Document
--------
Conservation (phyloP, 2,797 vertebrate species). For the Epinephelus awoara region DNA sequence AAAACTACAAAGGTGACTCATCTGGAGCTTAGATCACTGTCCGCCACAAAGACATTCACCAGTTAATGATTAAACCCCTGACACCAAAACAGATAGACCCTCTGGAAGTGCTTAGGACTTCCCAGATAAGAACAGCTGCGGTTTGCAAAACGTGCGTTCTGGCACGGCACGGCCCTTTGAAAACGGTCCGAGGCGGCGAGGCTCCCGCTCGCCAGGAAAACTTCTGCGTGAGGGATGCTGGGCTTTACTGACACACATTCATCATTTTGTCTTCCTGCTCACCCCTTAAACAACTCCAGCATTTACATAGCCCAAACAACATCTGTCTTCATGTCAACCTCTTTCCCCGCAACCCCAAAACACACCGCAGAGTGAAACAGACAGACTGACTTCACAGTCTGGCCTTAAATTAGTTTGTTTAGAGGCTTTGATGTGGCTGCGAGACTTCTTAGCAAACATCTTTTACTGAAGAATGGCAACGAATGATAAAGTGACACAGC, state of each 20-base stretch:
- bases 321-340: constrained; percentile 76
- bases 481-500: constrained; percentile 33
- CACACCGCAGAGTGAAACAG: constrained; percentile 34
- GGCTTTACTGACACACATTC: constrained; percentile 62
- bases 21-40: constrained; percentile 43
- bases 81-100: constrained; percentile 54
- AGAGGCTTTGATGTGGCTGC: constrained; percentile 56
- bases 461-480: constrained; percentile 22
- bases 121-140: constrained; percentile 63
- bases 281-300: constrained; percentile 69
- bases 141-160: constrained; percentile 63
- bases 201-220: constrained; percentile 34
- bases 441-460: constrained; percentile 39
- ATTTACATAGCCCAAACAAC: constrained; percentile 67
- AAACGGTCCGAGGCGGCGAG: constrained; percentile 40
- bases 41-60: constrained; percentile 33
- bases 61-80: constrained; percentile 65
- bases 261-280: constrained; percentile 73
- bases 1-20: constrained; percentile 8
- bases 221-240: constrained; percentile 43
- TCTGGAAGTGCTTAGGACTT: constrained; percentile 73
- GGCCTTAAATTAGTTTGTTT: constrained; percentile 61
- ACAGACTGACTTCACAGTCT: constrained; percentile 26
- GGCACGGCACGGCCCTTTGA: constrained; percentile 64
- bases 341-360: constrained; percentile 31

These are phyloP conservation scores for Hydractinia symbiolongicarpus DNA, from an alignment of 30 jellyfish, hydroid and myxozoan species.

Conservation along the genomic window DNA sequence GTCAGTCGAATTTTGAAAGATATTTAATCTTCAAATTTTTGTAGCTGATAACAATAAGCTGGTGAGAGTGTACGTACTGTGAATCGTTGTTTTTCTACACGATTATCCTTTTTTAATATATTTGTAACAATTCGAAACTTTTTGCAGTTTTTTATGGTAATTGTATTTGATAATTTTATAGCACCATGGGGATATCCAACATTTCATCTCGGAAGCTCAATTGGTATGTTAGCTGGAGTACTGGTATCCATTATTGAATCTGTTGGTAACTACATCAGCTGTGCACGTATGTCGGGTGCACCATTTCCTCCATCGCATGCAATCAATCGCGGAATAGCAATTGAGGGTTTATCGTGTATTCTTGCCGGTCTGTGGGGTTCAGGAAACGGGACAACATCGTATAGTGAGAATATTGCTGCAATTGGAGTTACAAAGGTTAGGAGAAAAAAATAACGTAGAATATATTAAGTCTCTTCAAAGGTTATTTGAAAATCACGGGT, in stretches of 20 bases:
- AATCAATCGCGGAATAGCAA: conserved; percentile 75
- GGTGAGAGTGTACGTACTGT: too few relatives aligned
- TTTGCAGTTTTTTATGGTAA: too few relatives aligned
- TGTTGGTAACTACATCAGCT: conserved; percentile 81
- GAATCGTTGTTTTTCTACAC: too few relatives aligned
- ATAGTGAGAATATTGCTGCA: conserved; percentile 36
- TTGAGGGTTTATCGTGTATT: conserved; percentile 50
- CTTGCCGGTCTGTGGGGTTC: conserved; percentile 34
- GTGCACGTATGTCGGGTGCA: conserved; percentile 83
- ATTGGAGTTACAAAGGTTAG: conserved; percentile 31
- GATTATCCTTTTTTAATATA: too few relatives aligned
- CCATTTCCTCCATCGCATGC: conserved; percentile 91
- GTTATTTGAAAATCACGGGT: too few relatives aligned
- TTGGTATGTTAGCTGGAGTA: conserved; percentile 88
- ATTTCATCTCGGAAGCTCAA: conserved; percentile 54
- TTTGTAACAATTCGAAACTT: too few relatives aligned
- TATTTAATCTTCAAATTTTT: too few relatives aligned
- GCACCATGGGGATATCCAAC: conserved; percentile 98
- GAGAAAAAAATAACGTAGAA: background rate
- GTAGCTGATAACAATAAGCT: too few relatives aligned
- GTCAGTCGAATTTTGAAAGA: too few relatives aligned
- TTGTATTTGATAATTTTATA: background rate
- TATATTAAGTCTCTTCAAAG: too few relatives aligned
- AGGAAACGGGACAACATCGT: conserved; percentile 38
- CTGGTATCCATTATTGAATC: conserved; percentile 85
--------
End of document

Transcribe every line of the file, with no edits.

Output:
Conservation (phyloP, 2,797 vertebrate species). For the Epinephelus awoara region DNA sequence AAAACTACAAAGGTGACTCATCTGGAGCTTAGATCACTGTCCGCCACAAAGACATTCACCAGTTAATGATTAAACCCCTGACACCAAAACAGATAGACCCTCTGGAAGTGCTTAGGACTTCCCAGATAAGAACAGCTGCGGTTTGCAAAACGTGCGTTCTGGCACGGCACGGCCCTTTGAAAACGGTCCGAGGCGGCGAGGCTCCCGCTCGCCAGGAAAACTTCTGCGTGAGGGATGCTGGGCTTTACTGACACACATTCATCATTTTGTCTTCCTGCTCACCCCTTAAACAACTCCAGCATTTACATAGCCCAAACAACATCTGTCTTCATGTCAACCTCTTTCCCCGCAACCCCAAAACACACCGCAGAGTGAAACAGACAGACTGACTTCACAGTCTGGCCTTAAATTAGTTTGTTTAGAGGCTTTGATGTGGCTGCGAGACTTCTTAGCAAACATCTTTTACTGAAGAATGGCAACGAATGATAAAGTGACACAGC, state of each 20-base stretch:
- bases 321-340: constrained; percentile 76
- bases 481-500: constrained; percentile 33
- CACACCGCAGAGTGAAACAG: constrained; percentile 34
- GGCTTTACTGACACACATTC: constrained; percentile 62
- bases 21-40: constrained; percentile 43
- bases 81-100: constrained; percentile 54
- AGAGGCTTTGATGTGGCTGC: constrained; percentile 56
- bases 461-480: constrained; percentile 22
- bases 121-140: constrained; percentile 63
- bases 281-300: constrained; percentile 69
- bases 141-160: constrained; percentile 63
- bases 201-220: constrained; percentile 34
- bases 441-460: constrained; percentile 39
- ATTTACATAGCCCAAACAAC: constrained; percentile 67
- AAACGGTCCGAGGCGGCGAG: constrained; percentile 40
- bases 41-60: constrained; percentile 33
- bases 61-80: constrained; percentile 65
- bases 261-280: constrained; percentile 73
- bases 1-20: constrained; percentile 8
- bases 221-240: constrained; percentile 43
- TCTGGAAGTGCTTAGGACTT: constrained; percentile 73
- GGCCTTAAATTAGTTTGTTT: constrained; percentile 61
- ACAGACTGACTTCACAGTCT: constrained; percentile 26
- GGCACGGCACGGCCCTTTGA: constrained; percentile 64
- bases 341-360: constrained; percentile 31

These are phyloP conservation scores for Hydractinia symbiolongicarpus DNA, from an alignment of 30 jellyfish, hydroid and myxozoan species.

Conservation along the genomic window DNA sequence GTCAGTCGAATTTTGAAAGATATTTAATCTTCAAATTTTTGTAGCTGATAACAATAAGCTGGTGAGAGTGTACGTACTGTGAATCGTTGTTTTTCTACACGATTATCCTTTTTTAATATATTTGTAACAATTCGAAACTTTTTGCAGTTTTTTATGGTAATTGTATTTGATAATTTTATAGCACCATGGGGATATCCAACATTTCATCTCGGAAGCTCAATTGGTATGTTAGCTGGAGTACTGGTATCCATTATTGAATCTGTTGGTAACTACATCAGCTGTGCACGTATGTCGGGTGCACCATTTCCTCCATCGCATGCAATCAATCGCGGAATAGCAATTGAGGGTTTATCGTGTATTCTTGCCGGTCTGTGGGGTTCAGGAAACGGGACAACATCGTATAGTGAGAATATTGCTGCAATTGGAGTTACAAAGGTTAGGAGAAAAAAATAACGTAGAATATATTAAGTCTCTTCAAAGGTTATTTGAAAATCACGGGT, in stretches of 20 bases:
- AATCAATCGCGGAATAGCAA: conserved; percentile 75
- GGTGAGAGTGTACGTACTGT: too few relatives aligned
- TTTGCAGTTTTTTATGGTAA: too few relatives aligned
- TGTTGGTAACTACATCAGCT: conserved; percentile 81
- GAATCGTTGTTTTTCTACAC: too few relatives aligned
- ATAGTGAGAATATTGCTGCA: conserved; percentile 36
- TTGAGGGTTTATCGTGTATT: conserved; percentile 50
- CTTGCCGGTCTGTGGGGTTC: conserved; percentile 34
- GTGCACGTATGTCGGGTGCA: conserved; percentile 83
- ATTGGAGTTACAAAGGTTAG: conserved; percentile 31
- GATTATCCTTTTTTAATATA: too few relatives aligned
- CCATTTCCTCCATCGCATGC: conserved; percentile 91
- GTTATTTGAAAATCACGGGT: too few relatives aligned
- TTGGTATGTTAGCTGGAGTA: conserved; percentile 88
- ATTTCATCTCGGAAGCTCAA: conserved; percentile 54
- TTTGTAACAATTCGAAACTT: too few relatives aligned
- TATTTAATCTTCAAATTTTT: too few relatives aligned
- GCACCATGGGGATATCCAAC: conserved; percentile 98
- GAGAAAAAAATAACGTAGAA: background rate
- GTAGCTGATAACAATAAGCT: too few relatives aligned
- GTCAGTCGAATTTTGAAAGA: too few relatives aligned
- TTGTATTTGATAATTTTATA: background rate
- TATATTAAGTCTCTTCAAAG: too few relatives aligned
- AGGAAACGGGACAACATCGT: conserved; percentile 38
- CTGGTATCCATTATTGAATC: conserved; percentile 85